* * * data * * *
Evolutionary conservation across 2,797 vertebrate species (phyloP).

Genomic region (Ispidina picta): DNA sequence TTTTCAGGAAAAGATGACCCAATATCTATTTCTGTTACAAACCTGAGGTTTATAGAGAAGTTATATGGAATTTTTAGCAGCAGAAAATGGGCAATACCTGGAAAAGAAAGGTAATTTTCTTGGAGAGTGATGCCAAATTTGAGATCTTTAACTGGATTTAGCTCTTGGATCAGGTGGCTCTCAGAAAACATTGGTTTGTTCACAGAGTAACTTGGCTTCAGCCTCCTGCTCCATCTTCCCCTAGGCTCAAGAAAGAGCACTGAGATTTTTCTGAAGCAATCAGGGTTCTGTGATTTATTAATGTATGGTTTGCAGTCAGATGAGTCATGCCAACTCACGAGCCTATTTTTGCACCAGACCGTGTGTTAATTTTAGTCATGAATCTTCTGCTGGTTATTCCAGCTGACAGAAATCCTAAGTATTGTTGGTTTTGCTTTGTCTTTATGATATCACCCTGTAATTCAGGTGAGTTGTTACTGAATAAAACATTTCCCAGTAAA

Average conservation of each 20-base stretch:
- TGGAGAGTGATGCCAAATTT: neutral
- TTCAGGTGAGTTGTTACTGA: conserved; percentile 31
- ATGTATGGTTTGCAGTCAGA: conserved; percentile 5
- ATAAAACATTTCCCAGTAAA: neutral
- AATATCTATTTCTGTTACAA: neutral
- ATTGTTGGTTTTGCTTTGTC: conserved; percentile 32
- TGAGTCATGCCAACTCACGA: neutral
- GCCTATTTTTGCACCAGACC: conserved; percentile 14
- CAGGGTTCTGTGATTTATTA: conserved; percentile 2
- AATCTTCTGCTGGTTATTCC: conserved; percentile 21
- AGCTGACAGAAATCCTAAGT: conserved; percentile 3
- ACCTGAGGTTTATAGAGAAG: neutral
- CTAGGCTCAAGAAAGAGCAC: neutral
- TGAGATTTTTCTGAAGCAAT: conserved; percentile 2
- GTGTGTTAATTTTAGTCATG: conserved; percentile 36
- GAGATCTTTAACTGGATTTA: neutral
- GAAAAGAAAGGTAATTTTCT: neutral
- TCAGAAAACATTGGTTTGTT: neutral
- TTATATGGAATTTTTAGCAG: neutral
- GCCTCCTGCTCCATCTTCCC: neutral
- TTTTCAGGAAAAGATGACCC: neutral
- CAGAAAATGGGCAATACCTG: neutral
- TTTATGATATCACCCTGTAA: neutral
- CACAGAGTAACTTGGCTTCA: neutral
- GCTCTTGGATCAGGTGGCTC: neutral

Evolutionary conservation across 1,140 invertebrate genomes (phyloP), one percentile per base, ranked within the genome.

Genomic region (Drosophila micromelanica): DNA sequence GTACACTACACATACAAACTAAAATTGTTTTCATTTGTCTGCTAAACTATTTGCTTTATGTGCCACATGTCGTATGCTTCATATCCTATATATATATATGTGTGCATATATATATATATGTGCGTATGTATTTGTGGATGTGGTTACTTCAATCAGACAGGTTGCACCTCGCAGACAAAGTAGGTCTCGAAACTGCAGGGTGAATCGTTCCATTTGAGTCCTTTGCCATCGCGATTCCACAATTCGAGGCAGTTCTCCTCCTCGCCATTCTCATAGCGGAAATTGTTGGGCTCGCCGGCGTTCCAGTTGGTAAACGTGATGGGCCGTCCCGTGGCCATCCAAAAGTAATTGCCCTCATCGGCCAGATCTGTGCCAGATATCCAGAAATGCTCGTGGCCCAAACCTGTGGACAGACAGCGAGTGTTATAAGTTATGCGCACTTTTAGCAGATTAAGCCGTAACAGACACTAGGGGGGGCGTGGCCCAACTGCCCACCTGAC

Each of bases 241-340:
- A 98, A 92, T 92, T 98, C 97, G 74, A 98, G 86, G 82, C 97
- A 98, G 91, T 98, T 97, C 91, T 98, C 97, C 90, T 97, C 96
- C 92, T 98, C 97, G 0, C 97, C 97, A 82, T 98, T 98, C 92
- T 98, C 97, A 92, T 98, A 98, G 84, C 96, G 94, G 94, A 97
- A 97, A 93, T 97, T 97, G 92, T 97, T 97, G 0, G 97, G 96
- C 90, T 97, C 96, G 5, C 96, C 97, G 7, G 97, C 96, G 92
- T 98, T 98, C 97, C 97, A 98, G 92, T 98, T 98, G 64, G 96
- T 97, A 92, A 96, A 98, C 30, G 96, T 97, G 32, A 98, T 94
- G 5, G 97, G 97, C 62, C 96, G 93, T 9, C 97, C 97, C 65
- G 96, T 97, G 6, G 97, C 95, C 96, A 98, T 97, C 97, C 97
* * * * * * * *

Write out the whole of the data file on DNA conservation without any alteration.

Evolutionary conservation across 2,797 vertebrate species (phyloP).

Genomic region (Ispidina picta): DNA sequence TTTTCAGGAAAAGATGACCCAATATCTATTTCTGTTACAAACCTGAGGTTTATAGAGAAGTTATATGGAATTTTTAGCAGCAGAAAATGGGCAATACCTGGAAAAGAAAGGTAATTTTCTTGGAGAGTGATGCCAAATTTGAGATCTTTAACTGGATTTAGCTCTTGGATCAGGTGGCTCTCAGAAAACATTGGTTTGTTCACAGAGTAACTTGGCTTCAGCCTCCTGCTCCATCTTCCCCTAGGCTCAAGAAAGAGCACTGAGATTTTTCTGAAGCAATCAGGGTTCTGTGATTTATTAATGTATGGTTTGCAGTCAGATGAGTCATGCCAACTCACGAGCCTATTTTTGCACCAGACCGTGTGTTAATTTTAGTCATGAATCTTCTGCTGGTTATTCCAGCTGACAGAAATCCTAAGTATTGTTGGTTTTGCTTTGTCTTTATGATATCACCCTGTAATTCAGGTGAGTTGTTACTGAATAAAACATTTCCCAGTAAA

Average conservation of each 20-base stretch:
- TGGAGAGTGATGCCAAATTT: neutral
- TTCAGGTGAGTTGTTACTGA: conserved; percentile 31
- ATGTATGGTTTGCAGTCAGA: conserved; percentile 5
- ATAAAACATTTCCCAGTAAA: neutral
- AATATCTATTTCTGTTACAA: neutral
- ATTGTTGGTTTTGCTTTGTC: conserved; percentile 32
- TGAGTCATGCCAACTCACGA: neutral
- GCCTATTTTTGCACCAGACC: conserved; percentile 14
- CAGGGTTCTGTGATTTATTA: conserved; percentile 2
- AATCTTCTGCTGGTTATTCC: conserved; percentile 21
- AGCTGACAGAAATCCTAAGT: conserved; percentile 3
- ACCTGAGGTTTATAGAGAAG: neutral
- CTAGGCTCAAGAAAGAGCAC: neutral
- TGAGATTTTTCTGAAGCAAT: conserved; percentile 2
- GTGTGTTAATTTTAGTCATG: conserved; percentile 36
- GAGATCTTTAACTGGATTTA: neutral
- GAAAAGAAAGGTAATTTTCT: neutral
- TCAGAAAACATTGGTTTGTT: neutral
- TTATATGGAATTTTTAGCAG: neutral
- GCCTCCTGCTCCATCTTCCC: neutral
- TTTTCAGGAAAAGATGACCC: neutral
- CAGAAAATGGGCAATACCTG: neutral
- TTTATGATATCACCCTGTAA: neutral
- CACAGAGTAACTTGGCTTCA: neutral
- GCTCTTGGATCAGGTGGCTC: neutral

Evolutionary conservation across 1,140 invertebrate genomes (phyloP), one percentile per base, ranked within the genome.

Genomic region (Drosophila micromelanica): DNA sequence GTACACTACACATACAAACTAAAATTGTTTTCATTTGTCTGCTAAACTATTTGCTTTATGTGCCACATGTCGTATGCTTCATATCCTATATATATATATGTGTGCATATATATATATATGTGCGTATGTATTTGTGGATGTGGTTACTTCAATCAGACAGGTTGCACCTCGCAGACAAAGTAGGTCTCGAAACTGCAGGGTGAATCGTTCCATTTGAGTCCTTTGCCATCGCGATTCCACAATTCGAGGCAGTTCTCCTCCTCGCCATTCTCATAGCGGAAATTGTTGGGCTCGCCGGCGTTCCAGTTGGTAAACGTGATGGGCCGTCCCGTGGCCATCCAAAAGTAATTGCCCTCATCGGCCAGATCTGTGCCAGATATCCAGAAATGCTCGTGGCCCAAACCTGTGGACAGACAGCGAGTGTTATAAGTTATGCGCACTTTTAGCAGATTAAGCCGTAACAGACACTAGGGGGGGCGTGGCCCAACTGCCCACCTGAC

Each of bases 241-340:
- A 98, A 92, T 92, T 98, C 97, G 74, A 98, G 86, G 82, C 97
- A 98, G 91, T 98, T 97, C 91, T 98, C 97, C 90, T 97, C 96
- C 92, T 98, C 97, G 0, C 97, C 97, A 82, T 98, T 98, C 92
- T 98, C 97, A 92, T 98, A 98, G 84, C 96, G 94, G 94, A 97
- A 97, A 93, T 97, T 97, G 92, T 97, T 97, G 0, G 97, G 96
- C 90, T 97, C 96, G 5, C 96, C 97, G 7, G 97, C 96, G 92
- T 98, T 98, C 97, C 97, A 98, G 92, T 98, T 98, G 64, G 96
- T 97, A 92, A 96, A 98, C 30, G 96, T 97, G 32, A 98, T 94
- G 5, G 97, G 97, C 62, C 96, G 93, T 9, C 97, C 97, C 65
- G 96, T 97, G 6, G 97, C 95, C 96, A 98, T 97, C 97, C 97